Tuesday, 26 February 2008

The Deathly Hallows

I finished reading the final Harry Potter novel last week (possibly the last person with any interest in the series to read it). As I've got a Flexi Day off work today, I thought I'd share my opinions. In case anyone reading this still plans to read the book, I'll try to avoid giving any "spoilers".

I thought the book was good value, and an appropriate end to the series. I've now read them all, of course, and enjoyed every one with the possible exception of number 5 (The Order of the Phoenix). Books 1 to 4 were all great fun although - as many viewers have pointed out - the darker side got more prominent as Harry grew a little older. Phoenix may have coincided with the peak of J K's wealth, or a feeling of security, complacency or whatever - or it may have just been that her publishers got so overawed by her success that they didn't dare prune 30% off the book's length. The consensus (with which I agree) seems to be that drastic editing was what was needed. Anyway, she seemed to be back on form with number 6 (The half-blood prince), which had some interesting twists and turns and was quite effective in "killing off" a major character.

Unlike some others, I didn't find that Deathly hallows "sagged in the middle". I found the interaction between the characters genuinely moving at times, and having an occasional minor character die at various points brought it home that, as this was the final book, all the characters were dispensable. Towards the end, there are some surprises around the motivation of a couple of characters, which at times struck me as unnecessarily convoluted and made me suspect that Ms Rowling has read too many Agatha Christies!

If the climax didn't work 100% for me, this is probably because the author was hampered by having to make things very literal at times, to avoid readers (particularly children) complaining that they didn't understand what happened. So, while saying "So and so was dead" falls a little flat in terms of prose, it was probably necessary. Again, without giving away the plot, let's just say that the series is brought to a fairly definite conclusion.

Overall, I would have to recommend the Harry Potter series to anyone who loves books - not just children and young people. While the books don't have the philosophical depths of (say) Philip Pullman, they're just as readable and almost as entertaining.

Friday, 15 February 2008

Dark and tempestuous?

On New Year's Day (a day I invariably find grim and depressing) one of my brighter interludes was on catching some of Tony Palmer's documentary about Ralph Vaughan Williams - called O thou transcendent - on TV. A bit later I decided I'd like to see the whole thing, so ordered the DVD, which arrived last week.

Being a twentieth century classical music lover (rather than any kind of music student) for the past thirty-odd years, I was surprised to hear of so many musicians who dismissed RVW's work as second-rate. I'd heard Constant Lambert's comment about "a cow looking over a gate" but hadn't realised such views were as widespread as the film would have it.

Palmer definitely had a biased agenda when making his film. He seemed determined to portray RVW as a tortured man whose anguish was shown in his music. To this end, he chose mainly dark and tempestuous extracts from a repertoire that, to me, hardly ever comes across that way. I was surprised to hear the Tallis Fantasia described in that vein: although it's an emotional and melancholy piece, I've never thought of it as dark or despairing. Surely any composer worth his salt has a full emotional range? One of the reasons I've never liked Mozart (and am branded a musical heretic for the opinion) is that his music always comes across to me as too light and frothy - lacking any depth.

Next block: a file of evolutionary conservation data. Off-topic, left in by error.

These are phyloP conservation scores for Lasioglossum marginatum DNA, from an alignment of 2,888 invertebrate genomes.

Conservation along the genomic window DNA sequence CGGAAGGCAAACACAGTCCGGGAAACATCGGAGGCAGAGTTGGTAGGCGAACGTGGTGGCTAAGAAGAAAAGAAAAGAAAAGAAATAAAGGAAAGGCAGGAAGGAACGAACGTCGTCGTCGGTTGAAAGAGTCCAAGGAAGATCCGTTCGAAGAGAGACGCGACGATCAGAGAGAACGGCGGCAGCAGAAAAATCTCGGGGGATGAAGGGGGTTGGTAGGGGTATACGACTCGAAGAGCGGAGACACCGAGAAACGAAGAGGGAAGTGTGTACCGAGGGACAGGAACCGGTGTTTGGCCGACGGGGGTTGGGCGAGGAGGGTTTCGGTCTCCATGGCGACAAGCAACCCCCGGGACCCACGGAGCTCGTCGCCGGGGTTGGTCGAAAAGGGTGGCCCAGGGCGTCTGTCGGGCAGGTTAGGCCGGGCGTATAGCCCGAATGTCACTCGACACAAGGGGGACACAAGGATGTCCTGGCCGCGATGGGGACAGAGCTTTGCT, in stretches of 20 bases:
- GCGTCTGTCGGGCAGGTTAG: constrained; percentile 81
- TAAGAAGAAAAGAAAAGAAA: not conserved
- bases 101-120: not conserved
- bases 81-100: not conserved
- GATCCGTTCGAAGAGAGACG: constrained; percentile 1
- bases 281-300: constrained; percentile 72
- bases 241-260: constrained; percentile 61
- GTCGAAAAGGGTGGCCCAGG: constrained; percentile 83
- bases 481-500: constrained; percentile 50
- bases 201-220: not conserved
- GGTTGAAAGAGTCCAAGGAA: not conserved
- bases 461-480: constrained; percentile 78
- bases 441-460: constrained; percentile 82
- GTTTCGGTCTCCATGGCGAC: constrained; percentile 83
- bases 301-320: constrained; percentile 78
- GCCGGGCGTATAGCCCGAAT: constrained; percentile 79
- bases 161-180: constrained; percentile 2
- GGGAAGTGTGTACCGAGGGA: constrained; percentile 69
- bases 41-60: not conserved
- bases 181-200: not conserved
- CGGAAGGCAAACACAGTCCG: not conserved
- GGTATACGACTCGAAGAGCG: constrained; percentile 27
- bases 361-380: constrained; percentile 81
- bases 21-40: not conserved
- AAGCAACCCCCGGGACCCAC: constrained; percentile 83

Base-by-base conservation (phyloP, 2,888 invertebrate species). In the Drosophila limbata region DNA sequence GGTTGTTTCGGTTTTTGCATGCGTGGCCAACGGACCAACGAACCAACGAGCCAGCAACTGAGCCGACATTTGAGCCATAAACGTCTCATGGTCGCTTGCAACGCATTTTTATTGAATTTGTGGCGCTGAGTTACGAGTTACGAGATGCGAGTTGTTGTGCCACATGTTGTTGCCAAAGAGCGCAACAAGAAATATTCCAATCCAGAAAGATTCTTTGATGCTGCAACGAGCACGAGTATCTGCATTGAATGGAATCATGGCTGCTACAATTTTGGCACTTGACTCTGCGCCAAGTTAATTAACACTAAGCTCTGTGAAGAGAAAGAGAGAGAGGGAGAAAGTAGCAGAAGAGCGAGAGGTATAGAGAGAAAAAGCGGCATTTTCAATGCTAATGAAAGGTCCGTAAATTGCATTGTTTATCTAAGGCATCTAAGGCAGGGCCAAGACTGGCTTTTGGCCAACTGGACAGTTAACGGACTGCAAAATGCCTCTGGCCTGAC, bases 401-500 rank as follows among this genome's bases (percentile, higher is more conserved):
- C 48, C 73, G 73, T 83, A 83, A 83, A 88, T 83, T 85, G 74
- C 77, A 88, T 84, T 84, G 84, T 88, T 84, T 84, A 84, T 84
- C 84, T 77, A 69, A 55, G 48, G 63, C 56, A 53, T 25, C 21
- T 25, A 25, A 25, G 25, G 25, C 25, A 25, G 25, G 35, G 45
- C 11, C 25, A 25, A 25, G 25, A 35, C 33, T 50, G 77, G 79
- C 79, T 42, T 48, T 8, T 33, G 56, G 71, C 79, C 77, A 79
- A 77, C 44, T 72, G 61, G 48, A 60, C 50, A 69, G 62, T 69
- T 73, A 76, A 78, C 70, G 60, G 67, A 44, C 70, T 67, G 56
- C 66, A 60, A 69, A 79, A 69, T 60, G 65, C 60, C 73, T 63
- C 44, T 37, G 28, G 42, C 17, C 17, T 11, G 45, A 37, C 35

One of the likeable things about Palmer's film was the almost universal praise for Vaughan Williams for his humility, his generosity of spirit and his charitable work. If he was really so saintly, I'm sure we can forgive him for having been bad-tempered.

It was nice to see and hear a lot of people who actually knew Vaughan Williams (including his widow), still alive and kicking when the film was made. As RVW died fifty years ago, several of them must have been in their nineties. I was surprised to find that even Michael Kennedy, who seemed to be in his late sixties, is over eighty! Encouraging for those of us who are well past 21...

Changes on the way


I've been taking a few photos of the Gateshead town centre car park (often referred to as the Get Carter car park), not because I like it but because it's soon to go, and I think it's important to commemorate what I've long seen as a blot on the landscape. Even if it's replaced with something bland, it's almost bound to be an improvement.

I get quite annoyed at people who say "You must keep it", because of some misguided feeling that it's of architectural importance. These people almost invariably live in other parts of the country: I've never heard anyone who lives in Gateshead and has to look at the thing every day argue in its favour. Anyway, the argument is academic now, as the structure has deteriorated beyond repair - it has to go. We're still being told that demolition will start soon: since this has already been postponed once, it would be comforting to have a definite date. I'm expecting Gateshead residents to organise a party to celebrate!

Hopefully, a new and improved Trinity Square will start to appear soon.